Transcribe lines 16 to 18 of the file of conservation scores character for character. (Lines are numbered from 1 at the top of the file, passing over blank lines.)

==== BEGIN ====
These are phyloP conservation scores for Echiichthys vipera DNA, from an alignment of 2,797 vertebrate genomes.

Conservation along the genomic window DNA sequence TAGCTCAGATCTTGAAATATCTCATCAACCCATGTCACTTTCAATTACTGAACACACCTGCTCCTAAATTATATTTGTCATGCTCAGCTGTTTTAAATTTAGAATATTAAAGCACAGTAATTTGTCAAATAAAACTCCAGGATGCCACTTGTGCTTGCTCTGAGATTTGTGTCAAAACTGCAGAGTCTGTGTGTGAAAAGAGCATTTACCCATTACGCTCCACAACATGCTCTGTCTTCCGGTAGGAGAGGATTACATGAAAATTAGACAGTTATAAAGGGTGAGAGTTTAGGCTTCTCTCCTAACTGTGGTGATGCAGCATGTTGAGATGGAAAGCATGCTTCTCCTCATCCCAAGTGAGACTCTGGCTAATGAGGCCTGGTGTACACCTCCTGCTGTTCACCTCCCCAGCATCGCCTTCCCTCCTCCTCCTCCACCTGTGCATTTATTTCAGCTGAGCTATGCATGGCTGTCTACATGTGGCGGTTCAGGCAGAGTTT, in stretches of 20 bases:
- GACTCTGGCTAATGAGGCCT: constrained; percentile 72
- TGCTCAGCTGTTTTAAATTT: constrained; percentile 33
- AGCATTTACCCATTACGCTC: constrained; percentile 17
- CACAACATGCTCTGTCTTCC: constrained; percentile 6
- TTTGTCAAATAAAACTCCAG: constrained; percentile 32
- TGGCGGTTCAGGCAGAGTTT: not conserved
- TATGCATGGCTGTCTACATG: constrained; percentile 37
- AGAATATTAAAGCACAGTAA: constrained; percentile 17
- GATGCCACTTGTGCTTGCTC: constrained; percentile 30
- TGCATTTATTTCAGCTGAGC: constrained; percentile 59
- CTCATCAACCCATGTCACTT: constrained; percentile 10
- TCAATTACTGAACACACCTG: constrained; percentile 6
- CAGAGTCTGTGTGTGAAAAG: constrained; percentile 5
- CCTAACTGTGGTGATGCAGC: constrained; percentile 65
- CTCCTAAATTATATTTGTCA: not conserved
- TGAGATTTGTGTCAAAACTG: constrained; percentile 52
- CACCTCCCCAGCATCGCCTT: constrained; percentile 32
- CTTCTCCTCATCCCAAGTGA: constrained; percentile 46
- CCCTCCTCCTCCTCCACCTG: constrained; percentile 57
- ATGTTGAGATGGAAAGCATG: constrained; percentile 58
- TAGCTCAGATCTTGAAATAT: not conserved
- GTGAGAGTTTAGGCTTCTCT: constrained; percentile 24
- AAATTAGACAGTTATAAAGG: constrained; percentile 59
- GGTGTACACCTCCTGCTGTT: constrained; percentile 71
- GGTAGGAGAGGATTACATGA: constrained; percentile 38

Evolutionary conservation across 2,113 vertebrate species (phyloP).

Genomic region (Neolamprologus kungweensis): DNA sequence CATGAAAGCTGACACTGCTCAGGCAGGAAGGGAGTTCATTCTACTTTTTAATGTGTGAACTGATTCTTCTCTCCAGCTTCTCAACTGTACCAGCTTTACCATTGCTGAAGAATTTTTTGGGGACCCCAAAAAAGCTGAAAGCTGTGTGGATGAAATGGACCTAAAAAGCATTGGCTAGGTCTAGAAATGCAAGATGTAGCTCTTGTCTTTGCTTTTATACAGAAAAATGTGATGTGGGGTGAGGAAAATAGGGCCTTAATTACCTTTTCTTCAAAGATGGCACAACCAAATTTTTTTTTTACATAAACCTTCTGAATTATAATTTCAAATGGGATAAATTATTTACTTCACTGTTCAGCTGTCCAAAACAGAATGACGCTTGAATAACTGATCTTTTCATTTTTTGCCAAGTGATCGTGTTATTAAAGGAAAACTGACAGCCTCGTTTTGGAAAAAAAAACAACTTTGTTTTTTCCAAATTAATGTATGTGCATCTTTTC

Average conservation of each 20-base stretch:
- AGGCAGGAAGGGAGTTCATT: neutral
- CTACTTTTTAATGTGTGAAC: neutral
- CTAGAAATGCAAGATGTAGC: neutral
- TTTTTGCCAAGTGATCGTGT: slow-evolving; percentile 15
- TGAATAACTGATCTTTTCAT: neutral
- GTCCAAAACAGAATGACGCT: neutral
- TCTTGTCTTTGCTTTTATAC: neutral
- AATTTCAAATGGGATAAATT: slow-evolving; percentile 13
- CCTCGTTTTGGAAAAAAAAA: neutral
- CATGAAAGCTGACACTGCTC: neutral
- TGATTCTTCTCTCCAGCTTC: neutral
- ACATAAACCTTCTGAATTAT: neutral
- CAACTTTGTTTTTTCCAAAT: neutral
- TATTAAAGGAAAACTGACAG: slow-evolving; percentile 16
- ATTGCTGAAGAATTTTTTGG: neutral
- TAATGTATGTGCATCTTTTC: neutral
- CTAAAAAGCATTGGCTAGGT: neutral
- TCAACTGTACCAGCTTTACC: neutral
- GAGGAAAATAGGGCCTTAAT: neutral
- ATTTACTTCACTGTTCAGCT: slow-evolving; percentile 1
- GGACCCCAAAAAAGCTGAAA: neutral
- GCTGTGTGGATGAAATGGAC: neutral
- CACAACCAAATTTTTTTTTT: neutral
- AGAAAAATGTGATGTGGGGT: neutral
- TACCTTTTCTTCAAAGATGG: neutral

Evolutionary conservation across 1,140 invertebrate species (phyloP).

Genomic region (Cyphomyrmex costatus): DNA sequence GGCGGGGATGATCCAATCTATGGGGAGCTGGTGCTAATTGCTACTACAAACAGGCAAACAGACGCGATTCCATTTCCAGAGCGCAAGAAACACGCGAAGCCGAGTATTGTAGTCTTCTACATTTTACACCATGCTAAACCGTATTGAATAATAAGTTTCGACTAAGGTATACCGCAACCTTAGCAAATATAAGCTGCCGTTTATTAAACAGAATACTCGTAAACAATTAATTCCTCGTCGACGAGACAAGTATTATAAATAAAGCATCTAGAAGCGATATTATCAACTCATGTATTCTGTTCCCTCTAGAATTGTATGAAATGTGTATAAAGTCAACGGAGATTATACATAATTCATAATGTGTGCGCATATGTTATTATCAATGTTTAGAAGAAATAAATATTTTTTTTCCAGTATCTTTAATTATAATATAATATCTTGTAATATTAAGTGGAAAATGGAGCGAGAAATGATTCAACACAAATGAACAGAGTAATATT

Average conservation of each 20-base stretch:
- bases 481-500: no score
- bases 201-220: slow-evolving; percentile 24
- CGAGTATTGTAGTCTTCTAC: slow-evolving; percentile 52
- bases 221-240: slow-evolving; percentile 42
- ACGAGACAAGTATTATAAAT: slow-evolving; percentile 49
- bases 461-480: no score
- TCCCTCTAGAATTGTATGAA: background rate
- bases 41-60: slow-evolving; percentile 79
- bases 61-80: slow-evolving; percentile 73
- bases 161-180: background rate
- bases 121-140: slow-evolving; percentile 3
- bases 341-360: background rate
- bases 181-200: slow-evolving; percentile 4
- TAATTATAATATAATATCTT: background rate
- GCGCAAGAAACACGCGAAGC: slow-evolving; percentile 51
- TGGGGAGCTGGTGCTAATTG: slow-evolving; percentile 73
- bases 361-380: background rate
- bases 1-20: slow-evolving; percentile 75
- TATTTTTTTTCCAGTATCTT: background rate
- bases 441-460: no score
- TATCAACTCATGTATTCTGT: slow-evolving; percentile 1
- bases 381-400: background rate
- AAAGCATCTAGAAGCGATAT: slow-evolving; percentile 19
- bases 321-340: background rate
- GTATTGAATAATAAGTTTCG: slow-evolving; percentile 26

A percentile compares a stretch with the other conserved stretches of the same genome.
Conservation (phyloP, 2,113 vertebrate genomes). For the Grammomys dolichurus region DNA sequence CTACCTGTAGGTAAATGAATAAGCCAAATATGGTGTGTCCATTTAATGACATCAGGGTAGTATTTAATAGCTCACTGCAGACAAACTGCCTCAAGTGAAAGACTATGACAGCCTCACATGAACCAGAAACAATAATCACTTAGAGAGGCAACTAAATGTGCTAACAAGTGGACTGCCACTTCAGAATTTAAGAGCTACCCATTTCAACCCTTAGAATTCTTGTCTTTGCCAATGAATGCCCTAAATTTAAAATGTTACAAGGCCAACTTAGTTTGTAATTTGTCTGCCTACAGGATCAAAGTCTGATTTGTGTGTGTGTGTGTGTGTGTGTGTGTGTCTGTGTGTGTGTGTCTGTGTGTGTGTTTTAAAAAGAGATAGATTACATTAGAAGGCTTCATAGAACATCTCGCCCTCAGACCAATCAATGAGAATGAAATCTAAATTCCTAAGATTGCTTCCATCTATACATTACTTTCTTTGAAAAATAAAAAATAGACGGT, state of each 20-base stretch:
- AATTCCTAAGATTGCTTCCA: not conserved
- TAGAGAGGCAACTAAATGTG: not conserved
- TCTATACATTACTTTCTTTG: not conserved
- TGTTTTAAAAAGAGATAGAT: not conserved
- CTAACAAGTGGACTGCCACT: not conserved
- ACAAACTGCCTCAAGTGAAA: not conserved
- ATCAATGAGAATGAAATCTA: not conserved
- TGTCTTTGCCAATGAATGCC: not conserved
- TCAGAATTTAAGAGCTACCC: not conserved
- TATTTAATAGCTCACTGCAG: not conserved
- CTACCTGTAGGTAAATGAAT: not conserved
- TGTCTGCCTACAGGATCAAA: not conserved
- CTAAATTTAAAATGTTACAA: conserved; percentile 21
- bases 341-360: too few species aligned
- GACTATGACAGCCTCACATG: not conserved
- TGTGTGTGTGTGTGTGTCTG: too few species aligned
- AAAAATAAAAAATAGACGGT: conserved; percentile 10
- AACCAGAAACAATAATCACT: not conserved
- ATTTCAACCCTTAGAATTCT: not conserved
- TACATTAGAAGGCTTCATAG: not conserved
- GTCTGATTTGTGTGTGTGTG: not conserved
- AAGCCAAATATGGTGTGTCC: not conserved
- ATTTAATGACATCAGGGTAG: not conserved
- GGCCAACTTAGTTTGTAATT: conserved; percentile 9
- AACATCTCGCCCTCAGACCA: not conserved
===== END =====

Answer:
- CCTAACTGTGGTGATGCAGC: constrained; percentile 65
- CTCCTAAATTATATTTGTCA: not conserved
- TGAGATTTGTGTCAAAACTG: constrained; percentile 52